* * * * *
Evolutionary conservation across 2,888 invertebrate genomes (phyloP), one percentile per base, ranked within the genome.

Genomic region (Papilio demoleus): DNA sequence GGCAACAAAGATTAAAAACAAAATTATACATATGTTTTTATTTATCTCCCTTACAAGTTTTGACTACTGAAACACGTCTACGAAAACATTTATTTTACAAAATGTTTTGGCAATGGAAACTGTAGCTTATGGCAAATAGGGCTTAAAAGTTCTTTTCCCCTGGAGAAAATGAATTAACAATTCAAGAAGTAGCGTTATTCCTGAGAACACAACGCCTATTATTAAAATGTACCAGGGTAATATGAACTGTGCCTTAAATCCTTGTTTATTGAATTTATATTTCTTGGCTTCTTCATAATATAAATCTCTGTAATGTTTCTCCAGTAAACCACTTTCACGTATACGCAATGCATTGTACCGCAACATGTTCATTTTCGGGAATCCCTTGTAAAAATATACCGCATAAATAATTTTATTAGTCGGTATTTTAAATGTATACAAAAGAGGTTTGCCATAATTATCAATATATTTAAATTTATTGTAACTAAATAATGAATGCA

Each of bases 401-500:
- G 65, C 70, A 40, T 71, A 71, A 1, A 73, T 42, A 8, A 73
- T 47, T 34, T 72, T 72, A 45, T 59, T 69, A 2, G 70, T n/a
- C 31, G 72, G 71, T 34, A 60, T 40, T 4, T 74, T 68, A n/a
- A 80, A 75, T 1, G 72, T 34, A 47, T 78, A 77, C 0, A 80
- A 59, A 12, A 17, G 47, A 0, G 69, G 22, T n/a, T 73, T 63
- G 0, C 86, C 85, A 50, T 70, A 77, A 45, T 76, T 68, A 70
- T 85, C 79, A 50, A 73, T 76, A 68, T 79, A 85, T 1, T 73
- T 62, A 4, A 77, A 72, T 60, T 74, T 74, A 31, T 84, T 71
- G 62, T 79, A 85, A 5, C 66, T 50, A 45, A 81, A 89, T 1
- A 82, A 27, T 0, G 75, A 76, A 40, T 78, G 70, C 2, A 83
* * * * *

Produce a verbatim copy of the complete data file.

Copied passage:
Evolutionary conservation across 2,888 invertebrate genomes (phyloP), one percentile per base, ranked within the genome.

Genomic region (Papilio demoleus): DNA sequence GGCAACAAAGATTAAAAACAAAATTATACATATGTTTTTATTTATCTCCCTTACAAGTTTTGACTACTGAAACACGTCTACGAAAACATTTATTTTACAAAATGTTTTGGCAATGGAAACTGTAGCTTATGGCAAATAGGGCTTAAAAGTTCTTTTCCCCTGGAGAAAATGAATTAACAATTCAAGAAGTAGCGTTATTCCTGAGAACACAACGCCTATTATTAAAATGTACCAGGGTAATATGAACTGTGCCTTAAATCCTTGTTTATTGAATTTATATTTCTTGGCTTCTTCATAATATAAATCTCTGTAATGTTTCTCCAGTAAACCACTTTCACGTATACGCAATGCATTGTACCGCAACATGTTCATTTTCGGGAATCCCTTGTAAAAATATACCGCATAAATAATTTTATTAGTCGGTATTTTAAATGTATACAAAAGAGGTTTGCCATAATTATCAATATATTTAAATTTATTGTAACTAAATAATGAATGCA

Each of bases 401-500:
- G 65, C 70, A 40, T 71, A 71, A 1, A 73, T 42, A 8, A 73
- T 47, T 34, T 72, T 72, A 45, T 59, T 69, A 2, G 70, T n/a
- C 31, G 72, G 71, T 34, A 60, T 40, T 4, T 74, T 68, A n/a
- A 80, A 75, T 1, G 72, T 34, A 47, T 78, A 77, C 0, A 80
- A 59, A 12, A 17, G 47, A 0, G 69, G 22, T n/a, T 73, T 63
- G 0, C 86, C 85, A 50, T 70, A 77, A 45, T 76, T 68, A 70
- T 85, C 79, A 50, A 73, T 76, A 68, T 79, A 85, T 1, T 73
- T 62, A 4, A 77, A 72, T 60, T 74, T 74, A 31, T 84, T 71
- G 62, T 79, A 85, A 5, C 66, T 50, A 45, A 81, A 89, T 1
- A 82, A 27, T 0, G 75, A 76, A 40, T 78, G 70, C 2, A 83